MEMS Summit – 25yrs of Perspective and Diversity
October 19, 2010 - Palo Alto, CA - At the MEMS Technology Summit held at Stanford University, the event was organized and presented as a 25th anniversary celebration of MEMS. The organizers of the event - the founders of NovaSensor - chose the occasion to review the history, accomplishments and future of the MEMS marketplace and technology. The open discussions of the event were based on “how old are MEMS anyway?”. The 25th anniversary date was set for commemorating the founding of NovaSensor and really of MEMS. A poll was taken by the audience and the birth date of MEMS ranged from the 1950's to early 2000's based on the area of application of the products and the commercialization of the products.
The central theme for the first day was the diversity of products and technologies for the MEMS and sensor marketplace is large. Dr. Kensall Wise of The Univ of Michigan expressed the observation that MEMS and sensor business is a systems business not a components business. They are the integral piece of microsystems which are the basis for the new frontier for electronics. These systems are being referred to as WIMS - Wireless Integrated MicroSystems ( http://www.wimserc.org/). WIMS are typically made of a MEMS or sensor, a micropower IC, a custom form factor appropriate package, wireless, an advance power source and a software/firmware control system to coordinate data and activity in the system and with the external communication. These WIMS are driving the development of automotive and “autonomous” biomedical systems which are targeting “measuring the un-measurable”. As a key difference from pure research, the WIMS and MEMS community are taking an engineering rather than scientific approach to solutions. This direction is based on the concept that one does not have a “technology” unless it is the result of a repeatable manufacturing process.
A topic of multiple discussions by speakers from Analog Devies, Bosch and Invensense was motion sensing. This covers accelerometers, gyros, magnetometers and their applications. Bosch is the current leader in wordwide MEMS sales based on their dominance in the motion market for automotive and gaming applications. These products are used for airbag safety systems, stability control, ride control, and growing numbers of applications in the automotive space
The professional and consumer content capture community (still & video cameras, and camera enabled phones) are also large consumers of these motion products for image stabilization In the consumer space, smart phones (tilt and turn function) and gaming controllers (Nintendo Wii, Wii motion plus, Sony Move, Splitfish Frag FX, etc) are the big users of the technology. The user interface from a couple of buttons and single plane arrow control are no longer sufficient technology for long term immersive application control.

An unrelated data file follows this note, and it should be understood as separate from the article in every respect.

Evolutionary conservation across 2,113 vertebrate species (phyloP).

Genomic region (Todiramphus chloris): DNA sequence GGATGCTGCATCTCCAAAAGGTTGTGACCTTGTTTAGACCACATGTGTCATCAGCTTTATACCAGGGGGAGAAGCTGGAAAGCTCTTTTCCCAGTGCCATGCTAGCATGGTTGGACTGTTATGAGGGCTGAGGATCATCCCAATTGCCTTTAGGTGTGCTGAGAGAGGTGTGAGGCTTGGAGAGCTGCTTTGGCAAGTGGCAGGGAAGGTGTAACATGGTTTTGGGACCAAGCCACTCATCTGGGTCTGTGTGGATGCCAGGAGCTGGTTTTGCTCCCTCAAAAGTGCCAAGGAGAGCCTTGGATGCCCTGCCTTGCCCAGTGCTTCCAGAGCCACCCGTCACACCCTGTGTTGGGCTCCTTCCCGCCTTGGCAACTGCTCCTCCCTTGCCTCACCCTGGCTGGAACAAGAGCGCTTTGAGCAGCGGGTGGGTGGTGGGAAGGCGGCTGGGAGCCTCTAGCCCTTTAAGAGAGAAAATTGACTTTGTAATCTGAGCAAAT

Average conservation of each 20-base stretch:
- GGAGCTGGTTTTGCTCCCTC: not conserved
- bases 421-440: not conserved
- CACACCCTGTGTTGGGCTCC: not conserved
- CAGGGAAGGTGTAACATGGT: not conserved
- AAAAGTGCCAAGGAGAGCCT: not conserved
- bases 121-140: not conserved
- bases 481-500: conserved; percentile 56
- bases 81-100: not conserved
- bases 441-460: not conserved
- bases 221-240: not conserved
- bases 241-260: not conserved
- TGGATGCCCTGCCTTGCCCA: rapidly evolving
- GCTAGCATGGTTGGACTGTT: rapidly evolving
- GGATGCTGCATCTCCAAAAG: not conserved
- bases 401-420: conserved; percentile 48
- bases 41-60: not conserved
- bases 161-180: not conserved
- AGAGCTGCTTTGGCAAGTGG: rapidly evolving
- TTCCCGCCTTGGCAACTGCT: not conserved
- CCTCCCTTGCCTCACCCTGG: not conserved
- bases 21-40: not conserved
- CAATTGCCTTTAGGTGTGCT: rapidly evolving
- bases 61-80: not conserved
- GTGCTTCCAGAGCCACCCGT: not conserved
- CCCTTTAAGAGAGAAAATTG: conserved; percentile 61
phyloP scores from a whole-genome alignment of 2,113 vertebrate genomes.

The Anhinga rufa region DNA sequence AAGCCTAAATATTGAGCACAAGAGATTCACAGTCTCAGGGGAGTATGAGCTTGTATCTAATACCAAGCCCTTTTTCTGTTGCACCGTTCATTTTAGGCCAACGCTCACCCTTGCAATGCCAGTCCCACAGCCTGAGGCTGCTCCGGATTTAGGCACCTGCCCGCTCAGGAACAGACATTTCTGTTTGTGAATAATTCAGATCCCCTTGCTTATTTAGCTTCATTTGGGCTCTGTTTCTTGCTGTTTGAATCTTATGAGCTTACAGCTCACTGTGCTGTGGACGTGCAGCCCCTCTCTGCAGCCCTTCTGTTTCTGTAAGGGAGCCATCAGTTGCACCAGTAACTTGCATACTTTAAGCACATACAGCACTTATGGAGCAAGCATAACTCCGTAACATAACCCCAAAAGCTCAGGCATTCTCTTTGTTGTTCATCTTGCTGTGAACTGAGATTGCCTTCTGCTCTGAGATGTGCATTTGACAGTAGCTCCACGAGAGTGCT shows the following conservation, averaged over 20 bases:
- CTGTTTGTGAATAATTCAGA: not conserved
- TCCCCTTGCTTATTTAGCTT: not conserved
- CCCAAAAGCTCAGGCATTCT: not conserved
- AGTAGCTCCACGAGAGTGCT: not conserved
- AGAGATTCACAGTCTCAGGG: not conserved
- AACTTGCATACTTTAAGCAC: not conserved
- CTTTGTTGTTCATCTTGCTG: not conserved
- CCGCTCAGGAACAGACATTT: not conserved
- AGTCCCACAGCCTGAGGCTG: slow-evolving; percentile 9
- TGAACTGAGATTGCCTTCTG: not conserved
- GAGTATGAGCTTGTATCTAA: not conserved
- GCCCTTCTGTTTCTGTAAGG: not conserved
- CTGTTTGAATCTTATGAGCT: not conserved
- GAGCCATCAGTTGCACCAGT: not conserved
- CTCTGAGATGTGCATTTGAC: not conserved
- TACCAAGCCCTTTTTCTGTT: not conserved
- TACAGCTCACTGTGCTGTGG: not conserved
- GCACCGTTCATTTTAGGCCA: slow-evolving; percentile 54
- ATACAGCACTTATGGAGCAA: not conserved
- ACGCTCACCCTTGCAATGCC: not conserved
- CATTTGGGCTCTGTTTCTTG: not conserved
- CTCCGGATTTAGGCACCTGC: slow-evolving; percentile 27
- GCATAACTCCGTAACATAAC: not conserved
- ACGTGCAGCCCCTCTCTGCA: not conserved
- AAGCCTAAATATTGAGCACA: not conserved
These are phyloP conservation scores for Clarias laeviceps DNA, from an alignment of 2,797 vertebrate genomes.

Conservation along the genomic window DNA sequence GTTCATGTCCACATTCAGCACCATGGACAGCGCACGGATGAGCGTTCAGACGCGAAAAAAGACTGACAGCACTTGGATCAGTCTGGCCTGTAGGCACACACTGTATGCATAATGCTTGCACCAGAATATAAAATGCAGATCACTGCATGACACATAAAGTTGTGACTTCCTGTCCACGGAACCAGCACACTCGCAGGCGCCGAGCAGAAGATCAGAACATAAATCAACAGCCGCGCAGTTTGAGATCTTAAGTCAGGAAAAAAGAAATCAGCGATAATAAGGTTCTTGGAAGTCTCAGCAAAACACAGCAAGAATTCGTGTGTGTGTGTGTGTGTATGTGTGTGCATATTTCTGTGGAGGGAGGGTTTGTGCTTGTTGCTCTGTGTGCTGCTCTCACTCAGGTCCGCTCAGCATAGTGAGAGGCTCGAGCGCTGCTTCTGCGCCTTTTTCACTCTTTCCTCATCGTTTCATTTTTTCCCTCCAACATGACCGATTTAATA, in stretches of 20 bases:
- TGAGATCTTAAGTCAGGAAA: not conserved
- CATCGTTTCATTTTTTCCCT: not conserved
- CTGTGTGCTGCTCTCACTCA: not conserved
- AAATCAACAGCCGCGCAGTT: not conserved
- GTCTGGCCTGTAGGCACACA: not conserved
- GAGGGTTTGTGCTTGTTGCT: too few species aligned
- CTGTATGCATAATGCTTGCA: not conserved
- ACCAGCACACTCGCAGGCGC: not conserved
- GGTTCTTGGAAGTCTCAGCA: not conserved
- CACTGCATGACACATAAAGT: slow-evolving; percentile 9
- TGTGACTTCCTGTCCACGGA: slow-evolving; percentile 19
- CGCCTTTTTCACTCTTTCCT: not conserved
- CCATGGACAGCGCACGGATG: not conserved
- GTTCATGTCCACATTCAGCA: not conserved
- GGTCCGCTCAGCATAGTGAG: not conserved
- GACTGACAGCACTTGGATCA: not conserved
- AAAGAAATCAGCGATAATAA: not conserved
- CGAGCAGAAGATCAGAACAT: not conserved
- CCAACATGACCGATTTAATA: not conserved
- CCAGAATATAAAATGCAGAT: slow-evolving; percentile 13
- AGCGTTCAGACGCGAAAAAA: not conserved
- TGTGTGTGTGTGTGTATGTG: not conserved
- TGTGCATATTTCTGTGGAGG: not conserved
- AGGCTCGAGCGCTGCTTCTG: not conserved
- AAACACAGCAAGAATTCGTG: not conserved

The concept of motion based interaction - control IC, MEMS element(s), and application firmware for the SIP are now the basis for most new UI targeted systems. This is the single largest sector of the MEMS business model, and because of the growth of gaming and content capture & playback devices and the multiple units required for automotive applications.
The last area of discussion was the use of MEMS in optics - both as display technology and as optical path technology. Qualcomm discussed their low power MEMS Mirasol display which is targeted at mobile phones and tablet sized products. The use of MEMS technology allows them to create an ultra-low standby power full color display that does not require any backlight to be seen, and does not wash out in daylight. Optical technology has utilized MEMS for many devices. The Texas Instruments DLP technology is a MEMS chip that has micromirrors for steering light and images. This chip is the main component of Digital Cinema projectors, most conference room, TV projectors and pico-projectors systems and current generation 2D and 3D desktop projection TVs. The other side of the optics is the use of MEMS as diffraction gratings, for spectroscopy and other light processing functions. These have had long term uses in scientific circles, such as the on-board imaging and analysis system used in the satellite for testing for the existence of water on the dark side of the moon and light signature analysis in the film and television industry for capture and broadcast color balancing. As these systems, along with medical uses for optical processing, are becoming more digitally based, the necessity for highly integrated MEMS and sensor front ends to capture the data and transmit it in digital form is on the rise.
The first day of the event was an overview and celebration of the people and technology that have made up the MEMS community for between 25 and 50 years, depending on the actual start of the sector. The common assessment is that the sector is growing, and is becoming an indispensable function in modern automotive, consumer, and professional electronic systems.